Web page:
The impact of human waste on the planet is enormous, so now is the time to return it to the ecosystem rather than sending it away. There is now no “away” to throw to and this now must become a natural, agricultural and horticultural resource as it

Travelling Loo  C

The Travelling Loo C is an alternative domestic toilet, for daily household use, avoiding the need to flush human waste away and collecting a resource for the garden. The intention is for individuals ultimately everyone,  to  change both our attitudes and practicalities of going to the toilet. The Travelling Loo C’s name refers to its portability but it is a permenant toilet, not  really for festivals and events.

Designed  and Researched by Peter Dreghorn, Additional design and Prototypes made by Martin Harrison and Peter Ryan. Aesthetically pleasing, less odoruous than conventional toilets and needing no management of waste, the TLC is  both a  toilet revolution and a return to past practices.  The majority of composting toilets need some management, emptying buckets  in particular. The TLC, however, allows the waste to return to soil without any interventions.

Although the invention of the flushing toilet helped to prevent dangerous bacteria and infections spreading, with close living populations of recent centuries, this has interrupted the normal natural ecosystem cycle. That cycle of – 1. animal eats plants is digested 3.waste is expelled 4.waste decomposes to soil 5. soil feeds nutrients to plants 1. animal eats plants -is a vital part of food production and the natural environment. Now human and animal waste washing into our rivers and oceans is a major problem on the planet, it kills small animals, adds too much nutrient to the water and is best decomposed first. By using the Travelling Loo C, you will be saving 1-4 litres of water each time you don’t flush, the chemical processes at sewage works and the carbon used in water purification. Latest research shows that many chemicals such as antibiotics and contraceptive pill elements,remain in treated water affecting wildlife.


The important aspect of sanitation is separation from human contact of human waste, while it rots down and after immediate evacuation. The Travelling Loo C provides that separation and restores the natural cycles by treating the waste as a resource. Simply put, the Travelling Loo C allows you to go, leave it in the ground and use it when it becomes soil.

Zero Waste Scotland philosophy of Recycle, Re-use and Reduce means that we can now regard all waste as a potential resource and the Travelling Loo C fits this approach.   The concept of zero waste for a moment and what this grand ambition will actually mean to us all.

The intention is to change the toilet processes we currently use. It is portable because it might need to be moved if and when, the hole is full.



  1. Dig a large hole, well away from water courses, leaving enough edge for the Travelling Loo C to rest firmly over 0.75Metre cube is easily large enough.
  2. Place the Travelling Loo C over the hole, securing it with guy ropes, if in an exposed position
  3. Hang a bag of any organic material like moss, sawdust or ash on the door with a small
  4. Clean hands with organic sanitising spray or wipes. Any organic waste can be put in the hole.
  5. Cover with a light sprinkling of organic material
  6. When full, cover and move the Travelling Loo C to one side after digging a new An option is to add bought composting worms which will delight in once it has decomposed a little.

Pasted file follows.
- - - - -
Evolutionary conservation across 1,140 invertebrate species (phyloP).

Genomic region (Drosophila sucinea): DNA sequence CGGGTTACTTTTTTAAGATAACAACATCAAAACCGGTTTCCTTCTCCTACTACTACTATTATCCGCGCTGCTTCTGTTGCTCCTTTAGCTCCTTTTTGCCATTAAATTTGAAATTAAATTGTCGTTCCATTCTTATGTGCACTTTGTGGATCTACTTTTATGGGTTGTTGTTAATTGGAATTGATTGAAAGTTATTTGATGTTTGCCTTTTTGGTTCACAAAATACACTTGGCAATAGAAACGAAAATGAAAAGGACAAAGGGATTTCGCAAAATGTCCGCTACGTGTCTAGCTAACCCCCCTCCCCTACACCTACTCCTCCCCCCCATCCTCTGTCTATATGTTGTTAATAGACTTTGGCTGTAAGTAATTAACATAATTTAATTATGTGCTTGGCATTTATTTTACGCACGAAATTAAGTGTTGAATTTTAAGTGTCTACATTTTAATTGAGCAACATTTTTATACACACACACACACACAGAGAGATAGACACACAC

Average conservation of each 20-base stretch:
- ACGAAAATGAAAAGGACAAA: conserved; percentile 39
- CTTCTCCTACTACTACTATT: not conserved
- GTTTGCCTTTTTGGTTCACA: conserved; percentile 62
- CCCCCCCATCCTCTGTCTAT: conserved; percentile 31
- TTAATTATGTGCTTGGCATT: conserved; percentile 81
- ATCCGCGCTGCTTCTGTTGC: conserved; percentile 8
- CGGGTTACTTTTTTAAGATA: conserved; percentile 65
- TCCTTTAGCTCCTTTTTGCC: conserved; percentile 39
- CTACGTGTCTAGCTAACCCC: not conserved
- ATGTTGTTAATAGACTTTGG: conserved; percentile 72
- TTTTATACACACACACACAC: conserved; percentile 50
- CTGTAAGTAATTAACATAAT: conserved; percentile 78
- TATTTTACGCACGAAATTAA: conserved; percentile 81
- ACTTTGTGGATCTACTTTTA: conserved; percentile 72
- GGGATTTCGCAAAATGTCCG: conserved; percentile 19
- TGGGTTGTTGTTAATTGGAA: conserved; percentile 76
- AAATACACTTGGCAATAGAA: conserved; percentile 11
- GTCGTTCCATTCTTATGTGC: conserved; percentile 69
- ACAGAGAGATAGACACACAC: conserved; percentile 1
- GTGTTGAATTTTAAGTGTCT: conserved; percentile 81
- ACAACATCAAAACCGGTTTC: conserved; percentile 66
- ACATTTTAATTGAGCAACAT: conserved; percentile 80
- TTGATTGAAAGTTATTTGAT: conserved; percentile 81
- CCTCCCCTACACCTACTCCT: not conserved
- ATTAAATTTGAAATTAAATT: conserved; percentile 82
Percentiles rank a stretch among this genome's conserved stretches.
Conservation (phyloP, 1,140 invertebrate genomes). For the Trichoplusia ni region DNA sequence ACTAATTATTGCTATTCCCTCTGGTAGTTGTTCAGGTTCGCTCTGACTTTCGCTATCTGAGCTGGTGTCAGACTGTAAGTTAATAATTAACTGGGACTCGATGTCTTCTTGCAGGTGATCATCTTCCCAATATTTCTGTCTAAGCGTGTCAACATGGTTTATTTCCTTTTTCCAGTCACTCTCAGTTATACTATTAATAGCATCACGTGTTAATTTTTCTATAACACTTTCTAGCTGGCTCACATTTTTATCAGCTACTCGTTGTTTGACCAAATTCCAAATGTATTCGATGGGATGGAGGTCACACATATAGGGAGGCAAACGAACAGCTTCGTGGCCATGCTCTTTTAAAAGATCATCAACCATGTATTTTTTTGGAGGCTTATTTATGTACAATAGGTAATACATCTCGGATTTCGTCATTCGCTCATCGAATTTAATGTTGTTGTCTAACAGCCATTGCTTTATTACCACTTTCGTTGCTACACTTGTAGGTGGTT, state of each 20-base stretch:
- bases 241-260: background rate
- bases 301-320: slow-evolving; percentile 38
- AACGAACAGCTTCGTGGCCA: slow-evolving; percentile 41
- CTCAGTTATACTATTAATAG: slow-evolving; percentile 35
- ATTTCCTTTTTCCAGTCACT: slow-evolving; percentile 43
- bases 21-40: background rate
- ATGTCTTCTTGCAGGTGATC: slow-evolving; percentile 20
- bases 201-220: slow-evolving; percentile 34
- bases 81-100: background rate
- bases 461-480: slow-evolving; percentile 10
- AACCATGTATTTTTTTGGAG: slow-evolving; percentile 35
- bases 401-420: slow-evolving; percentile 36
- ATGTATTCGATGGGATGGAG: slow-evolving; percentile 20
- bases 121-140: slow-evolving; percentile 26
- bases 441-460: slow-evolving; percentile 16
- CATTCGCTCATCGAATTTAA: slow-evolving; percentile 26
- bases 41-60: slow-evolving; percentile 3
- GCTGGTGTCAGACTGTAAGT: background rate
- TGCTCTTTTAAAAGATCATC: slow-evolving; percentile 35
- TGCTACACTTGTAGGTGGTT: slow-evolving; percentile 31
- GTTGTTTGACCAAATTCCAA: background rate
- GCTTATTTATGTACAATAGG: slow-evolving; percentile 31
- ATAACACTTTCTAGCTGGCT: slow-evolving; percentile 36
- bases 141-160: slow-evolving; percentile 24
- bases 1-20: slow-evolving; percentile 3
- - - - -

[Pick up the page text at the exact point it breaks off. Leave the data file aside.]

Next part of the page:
7. Once the first hole is turned to soil, plant in it or dig it out to put on a compost heap or Alternatively just cover and leave.

In the first instance it is probably best for the Travelling Loo C to be used by one or two people to ensure proper procedures are followed. Flies will not invade if the waste is covered, you will find it odour-free and  have zero waste !

Travelling Loo C Materials

To make a TLC, basic carpentry  skills are required. The following will make the toilet with materials cost at £150 and two to three days for construction. Be aware of the final weight of the construction and make as much of it detachable, to enable it to be moved. For example, the seat base and floor. The walls could be detachable with bolts. The finish should be highly attractive to counter the cultural aversion to our own waste.

Basic dimensions – 1metre x 1metre x 1.85metre.

Basic order of construction of TLC;


  1. 2 side frames ( halving joints). Allow for diagonal bracers and floor joist jointing
  2. Front Uprights – 50mmx25mm. Corner bracing at top. Fit inside side frames
  3. Rear
  4. Fix frames together
  5. Clad back and 2 sides
  6. Make and fix roof
  7. Fix roof plywood
  8. Make door ( removable to reduce weight for moving)
  9. Floor ( not fixed to reduce weight)
  10. Drop box and seat base ( both painted)
  11. Felt roof
  12. Fit window
  13. Fit fixtures

Please give feedback to the Designer Peter Dreghorn on 07810505323

Here’s feedback from the first year of use.

  1. The smell both during and after use is much less than a convential toilet as the ventilation works
  2. After 6 months of summer, the volume was considerably reduced, almost keeping up with input, obviating the need to move it to another
  3. Often a view into the garden is possible
  4. Covering with grass or sawdust or ash avoids interested flies finding it, but is really only necessary, cosmetically, since the human body has started the decomposition process.
  5. Sanitation is easy
  6. Its cold and not so attractive in the winter
  7. The decomposition rate is faster than often predicted
  8. The increase in worm activity is remarkable
  9. The volume of water is greatly reduced from the original 80% content
  10. There is a tangible, positive feel to using the natural